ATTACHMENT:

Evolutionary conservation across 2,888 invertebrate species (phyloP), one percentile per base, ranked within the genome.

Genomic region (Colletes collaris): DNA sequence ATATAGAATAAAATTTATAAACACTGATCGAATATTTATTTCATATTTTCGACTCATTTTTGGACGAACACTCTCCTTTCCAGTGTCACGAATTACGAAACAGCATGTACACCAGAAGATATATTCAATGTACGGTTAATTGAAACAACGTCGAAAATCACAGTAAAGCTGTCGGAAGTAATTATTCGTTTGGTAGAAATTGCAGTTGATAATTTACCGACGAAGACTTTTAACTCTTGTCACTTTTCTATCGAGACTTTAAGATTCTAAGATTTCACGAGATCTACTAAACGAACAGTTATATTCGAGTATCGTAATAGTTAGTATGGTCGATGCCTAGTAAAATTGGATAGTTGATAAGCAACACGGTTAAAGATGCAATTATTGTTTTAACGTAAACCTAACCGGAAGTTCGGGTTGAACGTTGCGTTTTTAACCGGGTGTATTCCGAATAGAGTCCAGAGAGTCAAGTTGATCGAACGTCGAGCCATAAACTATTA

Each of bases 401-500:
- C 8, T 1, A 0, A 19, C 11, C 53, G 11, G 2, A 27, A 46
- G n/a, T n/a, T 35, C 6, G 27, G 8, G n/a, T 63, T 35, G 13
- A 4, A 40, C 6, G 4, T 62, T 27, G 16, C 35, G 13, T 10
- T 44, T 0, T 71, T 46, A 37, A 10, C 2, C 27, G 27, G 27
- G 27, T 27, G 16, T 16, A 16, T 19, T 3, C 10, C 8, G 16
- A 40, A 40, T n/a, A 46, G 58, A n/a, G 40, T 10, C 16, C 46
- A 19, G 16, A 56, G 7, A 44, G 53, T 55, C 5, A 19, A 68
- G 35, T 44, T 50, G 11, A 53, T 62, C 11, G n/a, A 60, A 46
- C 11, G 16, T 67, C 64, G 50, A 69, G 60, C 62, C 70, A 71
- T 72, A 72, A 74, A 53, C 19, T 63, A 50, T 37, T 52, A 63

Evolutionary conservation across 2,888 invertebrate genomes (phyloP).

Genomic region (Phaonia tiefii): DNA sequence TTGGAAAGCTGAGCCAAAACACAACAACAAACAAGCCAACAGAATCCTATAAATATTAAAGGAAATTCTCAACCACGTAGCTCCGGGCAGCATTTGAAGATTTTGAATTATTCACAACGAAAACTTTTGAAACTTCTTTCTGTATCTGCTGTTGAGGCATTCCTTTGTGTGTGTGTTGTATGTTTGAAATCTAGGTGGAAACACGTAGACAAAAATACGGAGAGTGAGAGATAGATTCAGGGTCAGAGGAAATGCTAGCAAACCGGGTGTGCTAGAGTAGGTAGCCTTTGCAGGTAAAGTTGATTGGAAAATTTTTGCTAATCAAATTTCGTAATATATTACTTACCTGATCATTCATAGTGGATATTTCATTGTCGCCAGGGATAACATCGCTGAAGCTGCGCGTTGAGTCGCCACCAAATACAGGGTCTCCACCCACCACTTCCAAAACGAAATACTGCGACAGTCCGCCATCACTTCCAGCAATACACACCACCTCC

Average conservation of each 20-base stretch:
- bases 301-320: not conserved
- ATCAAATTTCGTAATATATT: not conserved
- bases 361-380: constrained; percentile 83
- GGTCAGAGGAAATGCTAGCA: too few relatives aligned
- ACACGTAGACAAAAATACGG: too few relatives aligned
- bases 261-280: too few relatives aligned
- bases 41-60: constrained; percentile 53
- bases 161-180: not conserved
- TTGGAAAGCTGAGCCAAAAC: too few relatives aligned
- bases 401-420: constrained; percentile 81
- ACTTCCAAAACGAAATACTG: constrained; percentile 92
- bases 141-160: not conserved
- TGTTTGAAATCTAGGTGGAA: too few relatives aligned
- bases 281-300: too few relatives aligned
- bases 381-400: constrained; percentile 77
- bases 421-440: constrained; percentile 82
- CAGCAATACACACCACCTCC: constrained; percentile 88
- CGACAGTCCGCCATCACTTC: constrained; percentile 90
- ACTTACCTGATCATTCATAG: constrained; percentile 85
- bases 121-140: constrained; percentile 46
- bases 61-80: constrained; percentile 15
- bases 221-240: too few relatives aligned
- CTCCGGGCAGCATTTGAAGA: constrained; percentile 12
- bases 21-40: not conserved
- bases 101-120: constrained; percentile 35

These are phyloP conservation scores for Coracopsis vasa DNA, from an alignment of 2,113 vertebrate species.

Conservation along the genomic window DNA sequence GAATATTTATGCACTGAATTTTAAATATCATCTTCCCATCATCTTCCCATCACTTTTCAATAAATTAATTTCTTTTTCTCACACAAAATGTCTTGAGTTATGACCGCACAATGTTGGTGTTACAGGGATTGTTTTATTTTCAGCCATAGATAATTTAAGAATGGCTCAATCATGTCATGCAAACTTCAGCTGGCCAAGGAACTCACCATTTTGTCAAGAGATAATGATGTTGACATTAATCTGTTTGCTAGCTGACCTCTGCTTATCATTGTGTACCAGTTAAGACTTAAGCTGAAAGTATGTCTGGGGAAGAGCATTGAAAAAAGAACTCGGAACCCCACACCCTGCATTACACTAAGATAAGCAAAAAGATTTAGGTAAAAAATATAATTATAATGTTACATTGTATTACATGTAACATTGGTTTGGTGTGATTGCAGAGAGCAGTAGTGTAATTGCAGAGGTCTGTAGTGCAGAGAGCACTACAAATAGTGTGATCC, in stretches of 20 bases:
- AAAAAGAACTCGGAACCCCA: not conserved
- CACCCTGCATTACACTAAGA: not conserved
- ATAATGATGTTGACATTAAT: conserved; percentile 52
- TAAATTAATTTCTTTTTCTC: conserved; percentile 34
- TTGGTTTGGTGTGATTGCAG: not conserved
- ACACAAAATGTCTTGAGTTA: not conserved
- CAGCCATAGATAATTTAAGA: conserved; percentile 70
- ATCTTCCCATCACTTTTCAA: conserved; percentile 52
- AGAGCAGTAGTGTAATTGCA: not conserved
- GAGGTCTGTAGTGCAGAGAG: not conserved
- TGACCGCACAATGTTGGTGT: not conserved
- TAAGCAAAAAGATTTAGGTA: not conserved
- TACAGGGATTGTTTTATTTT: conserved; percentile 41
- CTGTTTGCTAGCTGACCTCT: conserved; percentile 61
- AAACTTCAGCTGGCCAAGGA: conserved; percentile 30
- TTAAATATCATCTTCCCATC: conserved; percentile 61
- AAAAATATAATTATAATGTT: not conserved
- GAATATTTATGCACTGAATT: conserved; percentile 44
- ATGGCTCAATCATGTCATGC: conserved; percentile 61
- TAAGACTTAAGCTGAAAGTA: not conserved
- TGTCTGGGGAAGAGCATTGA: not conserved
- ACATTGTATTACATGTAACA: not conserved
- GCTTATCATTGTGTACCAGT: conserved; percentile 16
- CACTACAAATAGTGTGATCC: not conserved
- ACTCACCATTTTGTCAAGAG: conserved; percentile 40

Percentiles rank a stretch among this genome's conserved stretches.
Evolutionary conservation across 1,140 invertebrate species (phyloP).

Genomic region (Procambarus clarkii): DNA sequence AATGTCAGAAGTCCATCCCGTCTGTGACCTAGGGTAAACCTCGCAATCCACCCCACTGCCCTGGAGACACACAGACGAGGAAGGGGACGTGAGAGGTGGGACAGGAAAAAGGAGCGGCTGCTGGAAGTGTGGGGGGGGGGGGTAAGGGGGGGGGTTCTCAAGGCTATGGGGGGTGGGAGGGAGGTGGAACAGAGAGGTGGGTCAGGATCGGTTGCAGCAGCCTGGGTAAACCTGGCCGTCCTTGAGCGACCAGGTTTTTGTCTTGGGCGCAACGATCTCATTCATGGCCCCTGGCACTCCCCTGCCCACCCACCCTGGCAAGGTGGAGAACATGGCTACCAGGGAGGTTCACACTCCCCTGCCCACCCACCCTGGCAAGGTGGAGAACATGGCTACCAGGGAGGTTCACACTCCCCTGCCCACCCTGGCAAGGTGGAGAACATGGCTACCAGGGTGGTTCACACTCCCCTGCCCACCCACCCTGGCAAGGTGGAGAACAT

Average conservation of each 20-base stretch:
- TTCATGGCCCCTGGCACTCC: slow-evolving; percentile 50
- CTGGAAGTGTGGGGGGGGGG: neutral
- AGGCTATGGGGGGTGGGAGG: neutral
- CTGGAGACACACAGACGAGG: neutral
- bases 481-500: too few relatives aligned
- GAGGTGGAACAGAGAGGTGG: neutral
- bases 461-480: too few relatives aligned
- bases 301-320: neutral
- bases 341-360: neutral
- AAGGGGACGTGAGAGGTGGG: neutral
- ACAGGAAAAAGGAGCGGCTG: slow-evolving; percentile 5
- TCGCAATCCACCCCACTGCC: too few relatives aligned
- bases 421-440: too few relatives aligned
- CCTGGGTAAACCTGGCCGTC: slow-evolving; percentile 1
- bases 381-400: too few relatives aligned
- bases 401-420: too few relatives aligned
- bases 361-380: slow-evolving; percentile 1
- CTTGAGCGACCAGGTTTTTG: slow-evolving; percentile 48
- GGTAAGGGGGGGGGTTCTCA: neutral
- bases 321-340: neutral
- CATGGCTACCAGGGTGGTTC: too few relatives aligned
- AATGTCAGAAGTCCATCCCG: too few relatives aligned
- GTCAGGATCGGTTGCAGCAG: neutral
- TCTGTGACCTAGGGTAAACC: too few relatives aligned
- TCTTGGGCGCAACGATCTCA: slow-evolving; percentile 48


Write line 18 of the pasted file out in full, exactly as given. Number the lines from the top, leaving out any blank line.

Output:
- ATCAAATTTCGTAATATATT: not conserved